Professional Stamp Experts
American Samoa Honored with Commemorative Postage Stamp

United States Postal Service - April 19, 2000
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Date of Issue: April 17, 2000

WASHINGTON—The U.S. Postal Service will commemorate the 100th anniversary of the historical union between the United States and its territory of American Samoa by issuing a commemorative postage stamp this spring.

"I like the stamp very much because it's both visually appealing as well as culturally and historically appropriate," said American Samoa Governor Tauese P. F. Sunia. "We look forward to the First-Day Issuance ceremony which will take place in American Samoa next spring, in support of our national flag raising ceremony."

Illustrated by Herb Kane of Captain Cook, Hawaii, and designed by Howard Paine of Delaplane, Va., the stamp features an 'alia, the traditional double canoe, sailing with an easterly wind near Sunuitao Peak on the island of Ofu.

"I want to say again how pleased we are that the Postal Service has agreed to issue a commemorative stamp for American Samoa on the centennial of our union with the United States," said American Samoa Congressman Eni F. H. Faleomavaega. "We want to thank Postmaster General William Henderson for approving the stamp. We also want to recognize Governor Tauese, former Governor Lutali, and the many people who worked so hard to achieve this goal."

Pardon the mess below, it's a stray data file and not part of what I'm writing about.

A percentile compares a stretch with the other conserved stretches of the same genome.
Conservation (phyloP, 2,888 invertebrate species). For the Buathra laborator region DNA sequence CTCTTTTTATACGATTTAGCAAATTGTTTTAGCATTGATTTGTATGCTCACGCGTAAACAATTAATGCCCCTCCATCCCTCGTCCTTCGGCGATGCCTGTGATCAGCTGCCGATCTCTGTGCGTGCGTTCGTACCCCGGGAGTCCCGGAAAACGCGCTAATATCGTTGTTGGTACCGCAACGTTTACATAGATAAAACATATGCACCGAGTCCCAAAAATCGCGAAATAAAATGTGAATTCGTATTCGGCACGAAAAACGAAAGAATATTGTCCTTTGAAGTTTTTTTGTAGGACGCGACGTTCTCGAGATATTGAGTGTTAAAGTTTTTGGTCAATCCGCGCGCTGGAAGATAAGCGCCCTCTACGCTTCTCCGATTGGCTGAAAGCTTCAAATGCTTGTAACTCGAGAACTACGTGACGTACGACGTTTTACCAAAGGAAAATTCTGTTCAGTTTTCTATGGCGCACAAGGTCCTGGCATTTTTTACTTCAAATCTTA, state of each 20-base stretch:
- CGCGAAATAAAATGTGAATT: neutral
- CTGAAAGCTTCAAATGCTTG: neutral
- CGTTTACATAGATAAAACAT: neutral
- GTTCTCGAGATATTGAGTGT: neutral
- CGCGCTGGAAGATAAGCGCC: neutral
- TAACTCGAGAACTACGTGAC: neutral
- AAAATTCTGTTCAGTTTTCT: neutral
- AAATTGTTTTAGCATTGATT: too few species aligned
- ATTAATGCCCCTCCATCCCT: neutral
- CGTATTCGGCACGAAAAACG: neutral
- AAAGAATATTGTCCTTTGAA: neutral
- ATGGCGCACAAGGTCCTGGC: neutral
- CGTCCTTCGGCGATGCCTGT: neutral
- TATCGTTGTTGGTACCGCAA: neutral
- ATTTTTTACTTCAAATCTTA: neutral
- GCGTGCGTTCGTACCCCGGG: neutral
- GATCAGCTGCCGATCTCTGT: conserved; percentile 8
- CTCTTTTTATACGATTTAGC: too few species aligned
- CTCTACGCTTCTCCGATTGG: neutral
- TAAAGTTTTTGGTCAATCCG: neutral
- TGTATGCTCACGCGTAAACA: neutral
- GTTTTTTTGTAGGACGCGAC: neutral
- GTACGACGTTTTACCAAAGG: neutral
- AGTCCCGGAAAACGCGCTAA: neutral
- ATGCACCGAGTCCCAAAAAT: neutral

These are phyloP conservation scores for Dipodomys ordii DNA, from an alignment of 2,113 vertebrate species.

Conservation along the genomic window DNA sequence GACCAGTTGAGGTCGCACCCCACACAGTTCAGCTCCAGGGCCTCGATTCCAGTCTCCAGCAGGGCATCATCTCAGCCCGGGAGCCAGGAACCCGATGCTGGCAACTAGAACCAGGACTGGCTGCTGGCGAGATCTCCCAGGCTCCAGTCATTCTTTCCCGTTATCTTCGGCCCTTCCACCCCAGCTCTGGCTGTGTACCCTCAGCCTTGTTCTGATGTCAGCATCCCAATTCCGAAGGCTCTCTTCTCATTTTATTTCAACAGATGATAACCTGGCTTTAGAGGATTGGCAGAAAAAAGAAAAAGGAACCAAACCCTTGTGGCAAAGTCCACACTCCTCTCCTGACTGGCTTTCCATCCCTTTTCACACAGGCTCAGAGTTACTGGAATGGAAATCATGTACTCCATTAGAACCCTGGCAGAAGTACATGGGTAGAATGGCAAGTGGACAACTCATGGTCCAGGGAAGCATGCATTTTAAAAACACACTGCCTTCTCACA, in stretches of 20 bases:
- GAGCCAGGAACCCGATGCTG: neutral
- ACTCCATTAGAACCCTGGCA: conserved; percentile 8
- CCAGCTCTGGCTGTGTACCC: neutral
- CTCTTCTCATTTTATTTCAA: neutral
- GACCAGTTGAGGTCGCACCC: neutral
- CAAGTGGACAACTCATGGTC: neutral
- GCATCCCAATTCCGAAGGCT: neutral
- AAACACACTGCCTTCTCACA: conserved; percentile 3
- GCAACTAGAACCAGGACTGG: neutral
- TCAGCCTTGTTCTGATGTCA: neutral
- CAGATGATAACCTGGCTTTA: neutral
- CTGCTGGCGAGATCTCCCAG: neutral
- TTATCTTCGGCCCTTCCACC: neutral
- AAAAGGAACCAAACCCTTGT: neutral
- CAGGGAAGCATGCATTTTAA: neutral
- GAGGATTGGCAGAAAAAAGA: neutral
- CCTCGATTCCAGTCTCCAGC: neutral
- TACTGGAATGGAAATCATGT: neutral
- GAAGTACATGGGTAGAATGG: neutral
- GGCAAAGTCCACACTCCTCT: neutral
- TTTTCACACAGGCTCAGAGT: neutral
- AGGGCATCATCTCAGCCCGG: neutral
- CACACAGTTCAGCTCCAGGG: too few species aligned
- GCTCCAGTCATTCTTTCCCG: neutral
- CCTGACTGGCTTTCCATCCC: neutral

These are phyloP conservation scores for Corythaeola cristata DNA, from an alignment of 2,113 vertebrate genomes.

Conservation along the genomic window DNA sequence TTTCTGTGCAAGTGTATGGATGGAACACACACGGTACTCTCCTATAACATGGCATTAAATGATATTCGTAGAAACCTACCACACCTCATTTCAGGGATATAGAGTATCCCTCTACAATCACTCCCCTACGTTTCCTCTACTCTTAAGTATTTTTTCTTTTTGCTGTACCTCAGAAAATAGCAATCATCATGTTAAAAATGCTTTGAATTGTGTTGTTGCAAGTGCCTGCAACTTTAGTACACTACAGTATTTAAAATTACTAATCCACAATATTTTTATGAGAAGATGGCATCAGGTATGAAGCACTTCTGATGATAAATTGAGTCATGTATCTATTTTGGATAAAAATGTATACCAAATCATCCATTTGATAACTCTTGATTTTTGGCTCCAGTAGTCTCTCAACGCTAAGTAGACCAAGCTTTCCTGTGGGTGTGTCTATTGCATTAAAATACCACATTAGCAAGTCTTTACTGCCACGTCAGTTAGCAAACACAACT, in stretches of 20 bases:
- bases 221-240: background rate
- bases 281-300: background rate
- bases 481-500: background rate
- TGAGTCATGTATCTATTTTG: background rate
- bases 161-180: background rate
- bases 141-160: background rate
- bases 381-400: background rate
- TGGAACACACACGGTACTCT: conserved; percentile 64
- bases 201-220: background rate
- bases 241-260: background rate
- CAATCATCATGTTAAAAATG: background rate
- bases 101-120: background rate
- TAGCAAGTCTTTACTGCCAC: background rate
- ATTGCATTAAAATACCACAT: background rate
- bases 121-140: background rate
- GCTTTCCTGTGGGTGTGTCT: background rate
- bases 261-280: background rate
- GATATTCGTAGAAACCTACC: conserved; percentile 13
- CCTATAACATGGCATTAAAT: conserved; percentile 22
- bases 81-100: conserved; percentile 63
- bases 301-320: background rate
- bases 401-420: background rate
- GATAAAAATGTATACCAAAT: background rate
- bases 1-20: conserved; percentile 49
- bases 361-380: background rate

The U.S. territory of American Samoa lies in the South Pacific more than 2,000 miles southwest of Hawaii and about 2,700 miles northeast of Australia. American Samoa consists of five volcanic islands and two coral atolls. In April 1900, local Samoan chiefs ceded the islands of Tutuila and Aunuu to the United States. The issuance of this stamp, which will take place in April 2000 in American Samoa, will commemorate this event.

In 1904 the king and the chiefs of the Manua Islands ceded Tau, Ofu, Olosega and Rose Atoll to the U.S. Swains Island became part of American Samoa in 1925.

American Samoa is an unincorporated and unorganized territory of the United States, administered by the U.S. Department of the Interior. The American Samoa Constitution provides for an elected governor, lieutenant governor, and legislature.

The largest and most populated island in American Samoa is Tutuila on which is located the capital of Pago Pago.

American Samoa has a tropical climate with an average year-round temperature of 70-90 degrees Fahrenheit.

The people of American Samoa are United States nationals who owe allegiance to the United States. The majority are Samoans (Polynesian) 89 percent; Caucasian 2 percent; Tongan 4 percent; other 5 percent. Samoan, which is closely related to Hawaiian and other Polynesian languages, is spoken along with English; most people are bilingual.

"Fa'asamoa, which means 'the Samoan way--the way of our ancestors,' is a unique part of our culture," says Sunia. "It is the warmth and friendliness you will find here. Samoan culture is rooted in mutual respect and sharing, qualities that account for our hospitality."

The American Samoa stamp is item number 446700 and is offered in a gummed pane format of 20.

The stamp commemorates the ceding of
the islands of Tutuila and Aunuu to the United States in April 1900.

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